Saturday, June 15, 2019

The Nun (2018)

I have a soft spot for religious horror movies (I blame The Exorcist) and I definitely have a soft spot for movies in the Conjuring universe.  Chronologically, this is the first film in the universe, taking place before Annabelle: Creation

In 1952 Romania, two nuns are attacked by a demonic entity, resulting in the death of one and the suicide of the other.  A man from town, Frenchie (Jonas Bloquet) finds the body.  The Vatican learns of the situation and sends Father Burke (Demian Bechir) and Sister Irene (Taissa Farmiga) to investigate.  When they stay overnight at the convent, Father Burke reveals that he struggles with guilt over an exorcism gone wrong, and Sister Irene shares visions she had when she was younger.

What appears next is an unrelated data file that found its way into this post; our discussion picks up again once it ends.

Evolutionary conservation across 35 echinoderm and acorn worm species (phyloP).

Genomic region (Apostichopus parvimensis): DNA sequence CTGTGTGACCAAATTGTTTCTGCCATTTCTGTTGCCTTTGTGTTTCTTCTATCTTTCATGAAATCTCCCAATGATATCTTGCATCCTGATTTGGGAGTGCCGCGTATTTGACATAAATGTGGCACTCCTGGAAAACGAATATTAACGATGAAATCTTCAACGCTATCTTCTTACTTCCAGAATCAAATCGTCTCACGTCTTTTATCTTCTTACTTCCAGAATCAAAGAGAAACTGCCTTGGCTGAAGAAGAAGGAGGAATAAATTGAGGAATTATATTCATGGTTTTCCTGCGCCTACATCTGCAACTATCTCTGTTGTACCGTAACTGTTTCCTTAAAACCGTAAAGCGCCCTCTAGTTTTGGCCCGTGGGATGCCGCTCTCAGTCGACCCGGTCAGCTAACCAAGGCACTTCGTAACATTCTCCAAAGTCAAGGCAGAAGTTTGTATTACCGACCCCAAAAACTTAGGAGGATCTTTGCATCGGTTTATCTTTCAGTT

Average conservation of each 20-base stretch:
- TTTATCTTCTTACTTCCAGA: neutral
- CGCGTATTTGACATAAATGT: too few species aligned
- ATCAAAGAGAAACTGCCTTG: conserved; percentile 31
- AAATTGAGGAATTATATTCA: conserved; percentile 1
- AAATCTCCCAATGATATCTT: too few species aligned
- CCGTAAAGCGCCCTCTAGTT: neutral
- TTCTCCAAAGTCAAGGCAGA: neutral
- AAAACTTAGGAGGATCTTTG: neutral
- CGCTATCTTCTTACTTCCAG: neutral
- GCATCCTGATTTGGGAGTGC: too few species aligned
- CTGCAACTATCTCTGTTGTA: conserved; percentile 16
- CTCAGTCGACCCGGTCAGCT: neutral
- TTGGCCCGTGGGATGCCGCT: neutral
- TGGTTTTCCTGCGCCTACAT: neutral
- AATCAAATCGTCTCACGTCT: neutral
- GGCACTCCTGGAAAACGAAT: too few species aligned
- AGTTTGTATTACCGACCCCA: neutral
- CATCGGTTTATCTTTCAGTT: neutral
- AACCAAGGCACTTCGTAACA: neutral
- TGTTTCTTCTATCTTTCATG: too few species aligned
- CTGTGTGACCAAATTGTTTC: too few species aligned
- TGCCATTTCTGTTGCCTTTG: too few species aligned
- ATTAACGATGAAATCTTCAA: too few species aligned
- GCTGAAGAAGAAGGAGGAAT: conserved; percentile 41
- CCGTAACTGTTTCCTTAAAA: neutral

As the demonic entity wreaks havoc on the abbey, the people in town are also affected.  Frenchie, apparently interested in more than getting into Sister Irene's pants, heads up to the abbey to help.  We have the standard good vs. evil showdown, but this time with a hot townie in the mix, which I appreciate. 

This movie was packed with jump scares that were made up for by the cool and eerie atmosphere.  Possession movies are fairly predictable at this point, but I can't say anything bad about The Nun.  Looking forward to more installments from the Conjuring franchise!

Monday, May 27, 2019

Sinister 2 (2015)

So we're all on the same page that Sinister rocked, right? And you know they weren't going to let that go without a sequel, right?  So no more Ethan Hawke, but James Ransone reprises his role as the deputy.